Monday, October 20, 2014

Hot Times In September Are More Evidence Global Warming Is Resurgent

NCDC's map of global temperatures in Sept. 2014
are showing a LOT of global heat.  
If you were sweating it out in September, you weren't alone.

The whole world was hot, hot, hot.

The National Climate Data Center said Monday that if you combine ocean and land temperatures, September was the hottest such month since they started keeping track of these things 135 years ago.

Monday's announcement echos NASA, which earlier this month, using their own measurements, also said September was the hottest on record across the globe

We might be starting a trend of renewed, more intense warming, but of course it's a little too soon to be sure.  But here's food for thought along those lines:

The NCDC said this year so far ties with 1998 as the hottest year on record. A lot of people who say global climate change is not happening or is a non-issue would tell you that 1998 was the hottest year on record and it's been cooling off ever since.

That's not at all right, of course. The year 1998 had a mega-El Nino, which causes global temperatures to get hotter than they normally would be, with or without global warming caused by us humans belching tons of carbon dioxide and methane into the atmosphere.

Also, overall, the Earth's climate has continued to warm since 1998, just not at as fast a pace it was during the 1970s, 1980s and 1990s

Besides, 1998 isn't the world's hottest year on record. The Top Five hottest, starting with number one and working down to fifth hottest are: 2010, 2005, 1998, 2013, 2003.  So global warming has kept going since 1998 despite what the naysayers tell us.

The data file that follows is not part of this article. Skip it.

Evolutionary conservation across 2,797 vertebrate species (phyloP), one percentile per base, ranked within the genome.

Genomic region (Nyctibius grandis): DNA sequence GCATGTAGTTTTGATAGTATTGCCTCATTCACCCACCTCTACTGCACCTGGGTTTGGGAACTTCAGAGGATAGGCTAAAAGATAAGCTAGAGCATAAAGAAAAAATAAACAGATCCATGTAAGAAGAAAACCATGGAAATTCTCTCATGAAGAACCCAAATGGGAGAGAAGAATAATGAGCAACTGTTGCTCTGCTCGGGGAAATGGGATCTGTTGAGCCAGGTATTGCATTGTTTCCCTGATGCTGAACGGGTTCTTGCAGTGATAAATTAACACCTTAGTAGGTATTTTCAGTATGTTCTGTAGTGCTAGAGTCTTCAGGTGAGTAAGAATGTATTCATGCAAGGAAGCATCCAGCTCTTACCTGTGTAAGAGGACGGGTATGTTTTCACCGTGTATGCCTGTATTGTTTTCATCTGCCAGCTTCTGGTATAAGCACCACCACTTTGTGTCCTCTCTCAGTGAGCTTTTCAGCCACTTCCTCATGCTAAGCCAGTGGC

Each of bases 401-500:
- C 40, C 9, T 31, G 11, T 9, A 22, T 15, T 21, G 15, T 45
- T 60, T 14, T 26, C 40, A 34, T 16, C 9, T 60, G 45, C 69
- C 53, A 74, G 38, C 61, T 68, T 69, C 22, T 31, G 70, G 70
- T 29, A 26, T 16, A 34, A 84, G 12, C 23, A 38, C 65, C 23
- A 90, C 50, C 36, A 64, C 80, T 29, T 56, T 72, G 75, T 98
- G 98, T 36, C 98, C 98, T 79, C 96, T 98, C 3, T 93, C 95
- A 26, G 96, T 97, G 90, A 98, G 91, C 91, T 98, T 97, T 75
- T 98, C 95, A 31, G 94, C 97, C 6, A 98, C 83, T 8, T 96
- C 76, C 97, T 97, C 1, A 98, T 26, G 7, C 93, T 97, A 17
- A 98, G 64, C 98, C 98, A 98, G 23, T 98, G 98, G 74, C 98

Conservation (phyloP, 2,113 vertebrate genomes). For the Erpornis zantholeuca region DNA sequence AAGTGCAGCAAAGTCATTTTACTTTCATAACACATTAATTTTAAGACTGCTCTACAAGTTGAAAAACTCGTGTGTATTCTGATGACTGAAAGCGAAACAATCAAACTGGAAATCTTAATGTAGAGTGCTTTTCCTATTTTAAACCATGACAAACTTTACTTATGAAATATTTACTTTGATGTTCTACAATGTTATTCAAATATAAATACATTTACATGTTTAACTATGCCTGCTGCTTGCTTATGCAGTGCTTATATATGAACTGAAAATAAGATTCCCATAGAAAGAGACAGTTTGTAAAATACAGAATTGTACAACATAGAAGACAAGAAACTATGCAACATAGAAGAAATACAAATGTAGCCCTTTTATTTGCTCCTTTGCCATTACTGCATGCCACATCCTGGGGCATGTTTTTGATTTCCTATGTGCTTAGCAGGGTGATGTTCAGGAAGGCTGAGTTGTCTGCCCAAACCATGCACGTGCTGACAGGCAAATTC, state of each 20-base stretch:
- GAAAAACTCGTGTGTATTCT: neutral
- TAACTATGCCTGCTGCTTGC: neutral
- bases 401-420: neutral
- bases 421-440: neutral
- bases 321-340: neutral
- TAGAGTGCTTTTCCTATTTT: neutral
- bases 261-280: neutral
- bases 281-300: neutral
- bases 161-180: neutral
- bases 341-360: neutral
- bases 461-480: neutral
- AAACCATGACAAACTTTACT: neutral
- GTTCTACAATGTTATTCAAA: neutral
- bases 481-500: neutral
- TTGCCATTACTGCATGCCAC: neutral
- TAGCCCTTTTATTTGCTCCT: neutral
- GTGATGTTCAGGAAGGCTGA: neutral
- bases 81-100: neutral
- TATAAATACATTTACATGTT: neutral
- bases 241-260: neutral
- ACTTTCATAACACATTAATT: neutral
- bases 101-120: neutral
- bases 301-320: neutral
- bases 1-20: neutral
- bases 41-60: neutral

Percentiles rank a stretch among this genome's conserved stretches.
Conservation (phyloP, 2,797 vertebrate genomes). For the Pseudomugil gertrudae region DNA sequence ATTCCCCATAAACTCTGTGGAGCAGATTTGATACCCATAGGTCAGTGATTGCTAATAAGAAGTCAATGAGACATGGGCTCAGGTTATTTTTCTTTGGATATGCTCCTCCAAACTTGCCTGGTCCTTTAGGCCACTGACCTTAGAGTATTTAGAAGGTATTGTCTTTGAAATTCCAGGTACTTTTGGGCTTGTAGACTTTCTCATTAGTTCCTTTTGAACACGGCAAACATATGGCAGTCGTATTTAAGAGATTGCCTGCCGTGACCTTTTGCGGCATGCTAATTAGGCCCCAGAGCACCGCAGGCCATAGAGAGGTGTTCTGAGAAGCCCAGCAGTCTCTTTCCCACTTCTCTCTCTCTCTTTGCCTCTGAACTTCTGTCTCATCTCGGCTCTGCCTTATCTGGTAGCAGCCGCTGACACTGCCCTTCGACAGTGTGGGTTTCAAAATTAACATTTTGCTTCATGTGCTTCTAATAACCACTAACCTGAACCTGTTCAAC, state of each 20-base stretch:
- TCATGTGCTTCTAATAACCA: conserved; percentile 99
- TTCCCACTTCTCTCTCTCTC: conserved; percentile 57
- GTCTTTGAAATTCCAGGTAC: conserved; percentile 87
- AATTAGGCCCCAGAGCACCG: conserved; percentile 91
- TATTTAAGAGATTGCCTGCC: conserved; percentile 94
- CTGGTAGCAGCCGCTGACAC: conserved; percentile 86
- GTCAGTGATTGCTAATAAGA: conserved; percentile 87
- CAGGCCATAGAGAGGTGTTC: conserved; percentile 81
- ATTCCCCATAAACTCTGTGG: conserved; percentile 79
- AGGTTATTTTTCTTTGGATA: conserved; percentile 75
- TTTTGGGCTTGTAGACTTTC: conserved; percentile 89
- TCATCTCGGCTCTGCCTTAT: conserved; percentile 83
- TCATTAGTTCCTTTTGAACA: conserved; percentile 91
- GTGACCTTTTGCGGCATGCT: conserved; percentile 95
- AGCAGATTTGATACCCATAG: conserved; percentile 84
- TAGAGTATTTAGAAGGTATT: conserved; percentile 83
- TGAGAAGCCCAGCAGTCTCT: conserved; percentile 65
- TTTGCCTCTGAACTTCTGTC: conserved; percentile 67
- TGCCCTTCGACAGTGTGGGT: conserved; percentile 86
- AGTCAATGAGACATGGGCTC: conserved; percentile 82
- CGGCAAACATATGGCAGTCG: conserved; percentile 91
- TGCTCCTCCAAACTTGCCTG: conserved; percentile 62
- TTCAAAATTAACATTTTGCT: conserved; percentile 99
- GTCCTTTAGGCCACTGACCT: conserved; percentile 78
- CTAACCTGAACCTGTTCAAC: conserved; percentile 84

The apparent slowdown in the rate of warming over the past 15 years isn't really shocking. Many scientists say a lot of the increasing heat in recent years has been going into the oceans. Also, human caused global warming doesn't shut down other natural cycles in the climate.

Human caused global warming might overwhelm these cycles, but they're still in play. So the pace of global warming might wax and wane during different decades.

The heat of 2014 could be a sign that the slightly slower pace of global warming might be ending, but of course we would need many months and years of additional data to verify that.

But every month so far in 2014 except February ranked among the top four hottest months on record. May, June, August and September were the hottest such months on record. February brought a "cool" spell, in which the world had "only" its 18th hottest February, out of the past 135 years.

We might be heading into another El Nino, a periodic warming of the eastern Pacific ocean. As in 1998, the current building El Nino might be adding more heat on top of the warmth induced by carbon dioxide emissions.

It's unclear how strong the upcoming El Nino will be, if it comes at all.  It probably won't be as strong as it was in 1997 and 1998, yet still we seem poised to break high temperature records set then.

Obviously, I hope that a faster pace of climate change isn't starting. But if it is, the people who are telling us the concept of human-caused  climate change is bunk might have to change their narrative.

You know, the false one that said climate change stopped 20 years ago. I wonder what they'll come up with for a new story?

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